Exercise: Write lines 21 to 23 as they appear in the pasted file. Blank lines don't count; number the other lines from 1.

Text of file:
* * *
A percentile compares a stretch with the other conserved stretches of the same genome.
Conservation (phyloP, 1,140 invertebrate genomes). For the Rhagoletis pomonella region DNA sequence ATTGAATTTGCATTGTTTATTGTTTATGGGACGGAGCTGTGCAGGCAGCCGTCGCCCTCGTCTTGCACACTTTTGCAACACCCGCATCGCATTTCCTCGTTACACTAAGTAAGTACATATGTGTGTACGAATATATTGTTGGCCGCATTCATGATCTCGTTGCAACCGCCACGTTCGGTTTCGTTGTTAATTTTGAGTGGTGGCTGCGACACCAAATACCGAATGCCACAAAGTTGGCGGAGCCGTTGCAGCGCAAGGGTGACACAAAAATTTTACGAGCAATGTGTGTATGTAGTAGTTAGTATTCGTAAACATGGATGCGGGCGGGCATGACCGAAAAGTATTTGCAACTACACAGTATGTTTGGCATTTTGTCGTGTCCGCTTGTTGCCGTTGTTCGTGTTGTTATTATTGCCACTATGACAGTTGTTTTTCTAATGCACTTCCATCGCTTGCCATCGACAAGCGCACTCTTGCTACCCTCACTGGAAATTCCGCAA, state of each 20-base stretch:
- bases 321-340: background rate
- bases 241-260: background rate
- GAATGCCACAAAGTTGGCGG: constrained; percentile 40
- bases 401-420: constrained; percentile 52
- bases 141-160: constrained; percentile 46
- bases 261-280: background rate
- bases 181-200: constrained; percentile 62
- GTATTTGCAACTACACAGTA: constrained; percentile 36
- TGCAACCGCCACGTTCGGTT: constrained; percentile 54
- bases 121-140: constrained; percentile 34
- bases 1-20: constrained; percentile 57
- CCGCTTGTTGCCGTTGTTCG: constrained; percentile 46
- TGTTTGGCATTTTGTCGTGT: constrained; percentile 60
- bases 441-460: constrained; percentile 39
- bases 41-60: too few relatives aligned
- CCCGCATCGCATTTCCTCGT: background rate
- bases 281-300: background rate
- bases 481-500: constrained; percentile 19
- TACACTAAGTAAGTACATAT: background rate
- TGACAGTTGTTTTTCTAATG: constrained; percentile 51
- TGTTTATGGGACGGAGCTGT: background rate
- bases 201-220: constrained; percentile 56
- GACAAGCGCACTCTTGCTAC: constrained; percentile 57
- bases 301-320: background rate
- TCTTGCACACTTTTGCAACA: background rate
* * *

- TACACTAAGTAAGTACATAT: background rate
- TGACAGTTGTTTTTCTAATG: constrained; percentile 51
- TGTTTATGGGACGGAGCTGT: background rate